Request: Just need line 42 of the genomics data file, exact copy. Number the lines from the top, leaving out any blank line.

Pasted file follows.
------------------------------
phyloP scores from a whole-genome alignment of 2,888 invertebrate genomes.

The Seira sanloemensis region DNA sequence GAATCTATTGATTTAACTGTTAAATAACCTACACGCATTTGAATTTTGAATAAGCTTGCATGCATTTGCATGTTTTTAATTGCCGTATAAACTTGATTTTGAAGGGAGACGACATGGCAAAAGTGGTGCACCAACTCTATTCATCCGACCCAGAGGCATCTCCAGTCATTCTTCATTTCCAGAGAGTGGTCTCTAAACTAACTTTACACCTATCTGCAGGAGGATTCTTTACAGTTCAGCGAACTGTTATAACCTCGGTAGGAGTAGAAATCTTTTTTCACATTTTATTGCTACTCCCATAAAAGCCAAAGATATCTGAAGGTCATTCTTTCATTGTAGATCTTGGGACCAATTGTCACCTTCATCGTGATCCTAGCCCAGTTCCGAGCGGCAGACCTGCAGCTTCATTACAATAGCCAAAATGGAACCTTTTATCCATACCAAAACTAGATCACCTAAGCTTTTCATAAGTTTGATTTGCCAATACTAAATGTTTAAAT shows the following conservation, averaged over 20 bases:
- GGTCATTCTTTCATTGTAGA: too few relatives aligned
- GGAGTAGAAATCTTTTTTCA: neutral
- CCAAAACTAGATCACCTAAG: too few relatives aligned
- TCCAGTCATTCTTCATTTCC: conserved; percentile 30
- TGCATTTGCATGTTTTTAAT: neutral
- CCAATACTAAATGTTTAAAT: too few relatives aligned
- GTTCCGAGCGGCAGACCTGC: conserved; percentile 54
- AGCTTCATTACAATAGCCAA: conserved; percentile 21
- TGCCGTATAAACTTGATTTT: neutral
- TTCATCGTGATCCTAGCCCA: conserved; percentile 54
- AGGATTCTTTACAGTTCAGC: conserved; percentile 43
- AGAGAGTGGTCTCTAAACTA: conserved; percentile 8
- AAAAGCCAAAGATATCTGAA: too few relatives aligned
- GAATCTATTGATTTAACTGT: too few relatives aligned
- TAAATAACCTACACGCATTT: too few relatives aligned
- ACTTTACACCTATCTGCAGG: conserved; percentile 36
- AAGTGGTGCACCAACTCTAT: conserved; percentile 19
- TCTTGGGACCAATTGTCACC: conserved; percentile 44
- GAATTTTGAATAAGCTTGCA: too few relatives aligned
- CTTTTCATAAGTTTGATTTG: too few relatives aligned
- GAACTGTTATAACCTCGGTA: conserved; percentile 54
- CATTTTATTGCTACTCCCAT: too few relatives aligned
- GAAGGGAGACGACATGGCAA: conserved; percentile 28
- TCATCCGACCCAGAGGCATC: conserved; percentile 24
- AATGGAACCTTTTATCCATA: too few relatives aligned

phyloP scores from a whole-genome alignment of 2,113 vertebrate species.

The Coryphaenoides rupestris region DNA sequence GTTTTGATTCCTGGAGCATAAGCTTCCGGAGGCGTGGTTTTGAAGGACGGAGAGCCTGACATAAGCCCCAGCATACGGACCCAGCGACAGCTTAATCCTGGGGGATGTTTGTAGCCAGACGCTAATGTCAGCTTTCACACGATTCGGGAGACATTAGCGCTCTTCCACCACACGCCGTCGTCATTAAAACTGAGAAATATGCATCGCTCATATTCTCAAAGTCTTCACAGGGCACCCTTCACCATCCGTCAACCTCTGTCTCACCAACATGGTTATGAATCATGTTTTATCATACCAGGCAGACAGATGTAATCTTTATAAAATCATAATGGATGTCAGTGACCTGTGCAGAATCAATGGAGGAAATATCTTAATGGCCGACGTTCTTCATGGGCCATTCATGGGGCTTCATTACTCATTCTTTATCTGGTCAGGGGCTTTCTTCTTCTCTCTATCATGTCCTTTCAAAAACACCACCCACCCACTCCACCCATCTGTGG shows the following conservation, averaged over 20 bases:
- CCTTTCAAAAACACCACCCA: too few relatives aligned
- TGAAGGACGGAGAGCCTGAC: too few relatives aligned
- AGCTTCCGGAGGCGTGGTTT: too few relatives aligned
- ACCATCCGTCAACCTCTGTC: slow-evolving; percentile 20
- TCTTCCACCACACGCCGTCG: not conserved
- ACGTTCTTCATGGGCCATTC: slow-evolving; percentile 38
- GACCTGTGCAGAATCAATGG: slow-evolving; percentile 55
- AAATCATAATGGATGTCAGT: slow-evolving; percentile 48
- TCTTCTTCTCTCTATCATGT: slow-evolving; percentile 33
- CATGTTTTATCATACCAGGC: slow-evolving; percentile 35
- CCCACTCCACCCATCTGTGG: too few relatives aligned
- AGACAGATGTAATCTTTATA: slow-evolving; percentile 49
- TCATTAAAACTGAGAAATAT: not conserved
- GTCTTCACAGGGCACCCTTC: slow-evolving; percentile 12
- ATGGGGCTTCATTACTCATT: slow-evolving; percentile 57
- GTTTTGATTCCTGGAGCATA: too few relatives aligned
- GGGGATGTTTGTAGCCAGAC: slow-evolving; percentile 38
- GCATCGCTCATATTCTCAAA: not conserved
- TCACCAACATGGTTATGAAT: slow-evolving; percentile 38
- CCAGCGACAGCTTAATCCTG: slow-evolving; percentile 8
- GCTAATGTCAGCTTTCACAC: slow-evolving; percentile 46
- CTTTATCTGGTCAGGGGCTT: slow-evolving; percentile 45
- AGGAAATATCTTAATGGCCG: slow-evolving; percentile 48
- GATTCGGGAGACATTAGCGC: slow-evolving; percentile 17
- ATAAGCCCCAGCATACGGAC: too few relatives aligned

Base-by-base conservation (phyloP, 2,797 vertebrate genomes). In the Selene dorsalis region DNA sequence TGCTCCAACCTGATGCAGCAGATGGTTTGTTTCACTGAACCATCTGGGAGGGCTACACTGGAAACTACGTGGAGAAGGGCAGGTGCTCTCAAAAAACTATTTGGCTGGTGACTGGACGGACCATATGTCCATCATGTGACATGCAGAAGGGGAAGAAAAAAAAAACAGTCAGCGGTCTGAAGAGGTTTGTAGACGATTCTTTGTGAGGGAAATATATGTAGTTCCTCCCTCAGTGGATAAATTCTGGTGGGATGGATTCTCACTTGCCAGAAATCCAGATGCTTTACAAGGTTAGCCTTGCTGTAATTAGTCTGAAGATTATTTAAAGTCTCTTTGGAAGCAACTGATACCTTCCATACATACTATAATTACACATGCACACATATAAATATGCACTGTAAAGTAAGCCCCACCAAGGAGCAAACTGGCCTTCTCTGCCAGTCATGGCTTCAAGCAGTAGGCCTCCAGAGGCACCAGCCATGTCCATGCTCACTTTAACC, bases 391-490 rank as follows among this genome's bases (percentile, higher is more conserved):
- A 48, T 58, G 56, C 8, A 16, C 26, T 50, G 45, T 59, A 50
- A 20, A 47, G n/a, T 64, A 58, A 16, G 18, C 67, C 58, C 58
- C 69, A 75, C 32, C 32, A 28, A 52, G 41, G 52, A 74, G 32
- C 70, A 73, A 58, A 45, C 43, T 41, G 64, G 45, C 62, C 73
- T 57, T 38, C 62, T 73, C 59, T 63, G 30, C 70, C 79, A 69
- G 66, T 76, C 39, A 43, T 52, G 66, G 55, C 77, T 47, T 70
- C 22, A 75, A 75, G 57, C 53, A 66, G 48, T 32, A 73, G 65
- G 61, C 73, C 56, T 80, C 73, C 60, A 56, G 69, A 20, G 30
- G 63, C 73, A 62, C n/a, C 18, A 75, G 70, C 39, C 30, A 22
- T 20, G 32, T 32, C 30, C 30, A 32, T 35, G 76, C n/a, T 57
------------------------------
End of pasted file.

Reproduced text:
- TCATTAAAACTGAGAAATAT: not conserved